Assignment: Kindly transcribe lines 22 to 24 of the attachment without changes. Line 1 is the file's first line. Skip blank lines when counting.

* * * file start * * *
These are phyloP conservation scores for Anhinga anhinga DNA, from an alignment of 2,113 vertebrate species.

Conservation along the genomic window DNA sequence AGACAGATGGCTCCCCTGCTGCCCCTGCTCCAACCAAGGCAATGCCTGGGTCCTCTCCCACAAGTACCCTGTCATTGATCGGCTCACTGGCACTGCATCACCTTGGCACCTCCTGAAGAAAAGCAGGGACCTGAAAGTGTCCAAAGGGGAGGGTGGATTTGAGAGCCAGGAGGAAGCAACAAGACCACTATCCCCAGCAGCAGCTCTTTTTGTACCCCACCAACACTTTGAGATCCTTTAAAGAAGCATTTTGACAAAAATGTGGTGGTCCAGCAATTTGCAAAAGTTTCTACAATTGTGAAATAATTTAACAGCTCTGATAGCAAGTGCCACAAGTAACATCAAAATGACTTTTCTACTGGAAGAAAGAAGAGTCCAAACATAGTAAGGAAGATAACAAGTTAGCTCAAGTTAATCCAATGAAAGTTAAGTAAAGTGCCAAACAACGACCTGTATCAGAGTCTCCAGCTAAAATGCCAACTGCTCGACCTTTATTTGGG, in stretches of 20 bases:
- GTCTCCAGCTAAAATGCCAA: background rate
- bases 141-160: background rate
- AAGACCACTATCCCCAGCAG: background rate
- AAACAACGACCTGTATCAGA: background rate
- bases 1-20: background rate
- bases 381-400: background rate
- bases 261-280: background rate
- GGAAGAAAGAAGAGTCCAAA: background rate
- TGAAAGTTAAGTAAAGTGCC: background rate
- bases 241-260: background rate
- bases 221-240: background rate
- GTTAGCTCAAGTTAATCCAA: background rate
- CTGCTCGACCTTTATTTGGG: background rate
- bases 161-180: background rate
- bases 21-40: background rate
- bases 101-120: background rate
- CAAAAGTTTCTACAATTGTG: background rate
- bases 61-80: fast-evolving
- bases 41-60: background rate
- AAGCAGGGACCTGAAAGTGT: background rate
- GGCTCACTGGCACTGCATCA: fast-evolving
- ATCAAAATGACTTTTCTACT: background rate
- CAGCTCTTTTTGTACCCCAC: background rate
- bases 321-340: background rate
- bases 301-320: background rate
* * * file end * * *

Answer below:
- AAGCAGGGACCTGAAAGTGT: background rate
- GGCTCACTGGCACTGCATCA: fast-evolving
- ATCAAAATGACTTTTCTACT: background rate